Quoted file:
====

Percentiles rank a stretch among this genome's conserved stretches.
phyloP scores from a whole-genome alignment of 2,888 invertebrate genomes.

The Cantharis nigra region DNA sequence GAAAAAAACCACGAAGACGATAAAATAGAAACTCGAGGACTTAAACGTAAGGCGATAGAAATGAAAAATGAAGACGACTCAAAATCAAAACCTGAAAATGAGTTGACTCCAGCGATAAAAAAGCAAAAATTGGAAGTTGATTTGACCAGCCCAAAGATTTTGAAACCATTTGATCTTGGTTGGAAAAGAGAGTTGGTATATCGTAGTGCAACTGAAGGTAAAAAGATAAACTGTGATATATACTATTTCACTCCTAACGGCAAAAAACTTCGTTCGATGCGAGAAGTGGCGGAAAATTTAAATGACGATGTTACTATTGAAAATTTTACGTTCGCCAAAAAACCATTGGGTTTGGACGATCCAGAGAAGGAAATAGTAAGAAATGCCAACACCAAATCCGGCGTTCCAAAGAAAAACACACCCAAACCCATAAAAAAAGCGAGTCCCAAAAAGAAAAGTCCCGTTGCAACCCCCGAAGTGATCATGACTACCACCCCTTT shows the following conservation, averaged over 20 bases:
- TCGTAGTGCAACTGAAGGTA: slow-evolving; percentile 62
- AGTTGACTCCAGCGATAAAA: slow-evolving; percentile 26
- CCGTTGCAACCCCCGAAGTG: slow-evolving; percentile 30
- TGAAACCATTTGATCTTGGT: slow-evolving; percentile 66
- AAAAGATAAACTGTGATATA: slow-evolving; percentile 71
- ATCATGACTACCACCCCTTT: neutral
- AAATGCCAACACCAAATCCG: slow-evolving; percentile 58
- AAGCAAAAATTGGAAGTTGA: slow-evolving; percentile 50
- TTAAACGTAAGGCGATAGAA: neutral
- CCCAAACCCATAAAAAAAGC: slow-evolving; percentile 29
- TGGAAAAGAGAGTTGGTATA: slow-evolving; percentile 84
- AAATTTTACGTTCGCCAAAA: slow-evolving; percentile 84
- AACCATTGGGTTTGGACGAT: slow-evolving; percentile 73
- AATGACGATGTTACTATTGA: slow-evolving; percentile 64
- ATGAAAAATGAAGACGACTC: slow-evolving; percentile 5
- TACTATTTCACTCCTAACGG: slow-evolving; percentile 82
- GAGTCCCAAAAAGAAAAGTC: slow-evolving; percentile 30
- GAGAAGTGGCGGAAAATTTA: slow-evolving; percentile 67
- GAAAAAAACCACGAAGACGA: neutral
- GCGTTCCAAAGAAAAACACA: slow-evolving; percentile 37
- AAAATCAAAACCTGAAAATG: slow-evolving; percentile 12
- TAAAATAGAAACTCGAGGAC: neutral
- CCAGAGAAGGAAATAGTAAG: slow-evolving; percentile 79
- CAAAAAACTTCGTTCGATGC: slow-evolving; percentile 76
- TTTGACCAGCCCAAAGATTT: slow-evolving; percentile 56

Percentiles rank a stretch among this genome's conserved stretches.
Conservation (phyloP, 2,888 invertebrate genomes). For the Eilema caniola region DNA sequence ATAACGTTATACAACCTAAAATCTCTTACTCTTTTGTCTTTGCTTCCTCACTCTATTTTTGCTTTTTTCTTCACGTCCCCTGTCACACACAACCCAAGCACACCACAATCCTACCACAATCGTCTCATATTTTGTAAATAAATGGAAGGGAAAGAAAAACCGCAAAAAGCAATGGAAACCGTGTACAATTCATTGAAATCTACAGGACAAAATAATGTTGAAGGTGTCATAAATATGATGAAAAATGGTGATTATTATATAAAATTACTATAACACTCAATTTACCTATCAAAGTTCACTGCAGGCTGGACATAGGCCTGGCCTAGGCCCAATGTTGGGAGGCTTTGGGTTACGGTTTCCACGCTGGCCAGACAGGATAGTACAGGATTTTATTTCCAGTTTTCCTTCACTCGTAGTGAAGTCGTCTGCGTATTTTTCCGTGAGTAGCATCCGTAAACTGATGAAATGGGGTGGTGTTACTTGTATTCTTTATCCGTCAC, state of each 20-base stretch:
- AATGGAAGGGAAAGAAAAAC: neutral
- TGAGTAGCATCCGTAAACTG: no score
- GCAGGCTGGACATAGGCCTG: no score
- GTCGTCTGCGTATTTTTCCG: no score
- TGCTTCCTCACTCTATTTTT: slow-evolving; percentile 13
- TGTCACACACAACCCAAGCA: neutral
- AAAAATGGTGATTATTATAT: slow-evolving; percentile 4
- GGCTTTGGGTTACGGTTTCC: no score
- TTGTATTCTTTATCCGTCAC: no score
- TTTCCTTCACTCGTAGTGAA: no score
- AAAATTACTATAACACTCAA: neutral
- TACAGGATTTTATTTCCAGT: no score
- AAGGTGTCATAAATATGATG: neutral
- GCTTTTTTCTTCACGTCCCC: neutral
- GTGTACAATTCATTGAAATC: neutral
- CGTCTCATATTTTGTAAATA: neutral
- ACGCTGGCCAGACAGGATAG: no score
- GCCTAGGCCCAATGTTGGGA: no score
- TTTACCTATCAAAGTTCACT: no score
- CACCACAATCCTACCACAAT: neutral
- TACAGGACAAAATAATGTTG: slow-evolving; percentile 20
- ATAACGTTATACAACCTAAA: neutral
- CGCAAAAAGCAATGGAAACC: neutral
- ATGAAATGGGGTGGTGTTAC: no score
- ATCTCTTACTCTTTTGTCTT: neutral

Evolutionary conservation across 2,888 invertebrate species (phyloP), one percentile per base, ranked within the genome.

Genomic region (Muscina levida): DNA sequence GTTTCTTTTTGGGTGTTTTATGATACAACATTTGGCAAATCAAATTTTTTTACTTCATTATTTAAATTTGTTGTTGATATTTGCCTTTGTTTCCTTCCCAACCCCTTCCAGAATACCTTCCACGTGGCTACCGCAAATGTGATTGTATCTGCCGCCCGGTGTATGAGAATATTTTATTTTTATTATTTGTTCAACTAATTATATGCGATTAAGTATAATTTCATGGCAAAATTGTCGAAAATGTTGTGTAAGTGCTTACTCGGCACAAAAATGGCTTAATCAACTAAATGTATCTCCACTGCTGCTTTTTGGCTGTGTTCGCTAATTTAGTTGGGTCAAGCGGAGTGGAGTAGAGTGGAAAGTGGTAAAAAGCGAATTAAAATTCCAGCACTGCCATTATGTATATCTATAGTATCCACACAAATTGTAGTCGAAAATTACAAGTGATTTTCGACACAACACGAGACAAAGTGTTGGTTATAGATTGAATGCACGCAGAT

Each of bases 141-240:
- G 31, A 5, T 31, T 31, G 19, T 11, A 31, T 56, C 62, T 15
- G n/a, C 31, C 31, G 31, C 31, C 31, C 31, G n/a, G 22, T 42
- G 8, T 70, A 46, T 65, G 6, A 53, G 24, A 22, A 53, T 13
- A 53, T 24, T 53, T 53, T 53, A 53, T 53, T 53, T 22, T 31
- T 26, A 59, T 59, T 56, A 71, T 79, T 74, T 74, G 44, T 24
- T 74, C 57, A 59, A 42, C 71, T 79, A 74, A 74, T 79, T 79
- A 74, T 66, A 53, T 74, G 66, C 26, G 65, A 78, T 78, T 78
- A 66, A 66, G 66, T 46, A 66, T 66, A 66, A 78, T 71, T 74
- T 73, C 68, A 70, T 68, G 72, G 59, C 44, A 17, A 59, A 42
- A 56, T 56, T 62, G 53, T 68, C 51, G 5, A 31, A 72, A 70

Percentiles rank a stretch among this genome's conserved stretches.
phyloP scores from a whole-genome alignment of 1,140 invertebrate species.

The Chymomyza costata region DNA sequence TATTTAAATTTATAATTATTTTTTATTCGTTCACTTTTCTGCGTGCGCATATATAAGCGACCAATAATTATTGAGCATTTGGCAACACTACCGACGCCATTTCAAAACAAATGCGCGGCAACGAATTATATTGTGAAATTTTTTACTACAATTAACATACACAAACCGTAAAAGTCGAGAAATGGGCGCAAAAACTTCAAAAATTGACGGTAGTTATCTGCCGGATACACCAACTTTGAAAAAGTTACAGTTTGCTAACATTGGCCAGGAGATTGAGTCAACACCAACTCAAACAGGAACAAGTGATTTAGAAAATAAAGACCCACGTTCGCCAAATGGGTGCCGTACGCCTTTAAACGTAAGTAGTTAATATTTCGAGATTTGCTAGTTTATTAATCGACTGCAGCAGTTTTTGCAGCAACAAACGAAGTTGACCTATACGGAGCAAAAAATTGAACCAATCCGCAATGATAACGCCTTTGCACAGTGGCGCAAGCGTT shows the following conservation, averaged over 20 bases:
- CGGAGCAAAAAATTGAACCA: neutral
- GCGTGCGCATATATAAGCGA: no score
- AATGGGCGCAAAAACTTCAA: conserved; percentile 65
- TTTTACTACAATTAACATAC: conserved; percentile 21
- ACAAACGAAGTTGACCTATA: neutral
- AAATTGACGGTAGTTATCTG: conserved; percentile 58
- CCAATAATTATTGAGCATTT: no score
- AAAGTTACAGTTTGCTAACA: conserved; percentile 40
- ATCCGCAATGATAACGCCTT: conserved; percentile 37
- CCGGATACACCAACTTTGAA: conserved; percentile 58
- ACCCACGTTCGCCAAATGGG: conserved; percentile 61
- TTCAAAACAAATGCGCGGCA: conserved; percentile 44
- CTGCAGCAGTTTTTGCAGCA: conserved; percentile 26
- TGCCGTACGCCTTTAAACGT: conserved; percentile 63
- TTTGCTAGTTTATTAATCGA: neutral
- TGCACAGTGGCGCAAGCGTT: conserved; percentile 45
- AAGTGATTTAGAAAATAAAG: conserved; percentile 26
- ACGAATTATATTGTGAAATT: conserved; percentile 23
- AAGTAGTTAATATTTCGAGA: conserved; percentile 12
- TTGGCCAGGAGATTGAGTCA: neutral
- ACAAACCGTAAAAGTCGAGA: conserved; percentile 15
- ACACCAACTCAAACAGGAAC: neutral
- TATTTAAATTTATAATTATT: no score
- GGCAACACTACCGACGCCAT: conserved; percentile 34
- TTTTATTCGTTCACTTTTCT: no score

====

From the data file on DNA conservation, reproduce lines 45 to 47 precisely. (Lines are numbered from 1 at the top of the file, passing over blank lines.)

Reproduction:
- GTGTACAATTCATTGAAATC: neutral
- CGTCTCATATTTTGTAAATA: neutral
- ACGCTGGCCAGACAGGATAG: no score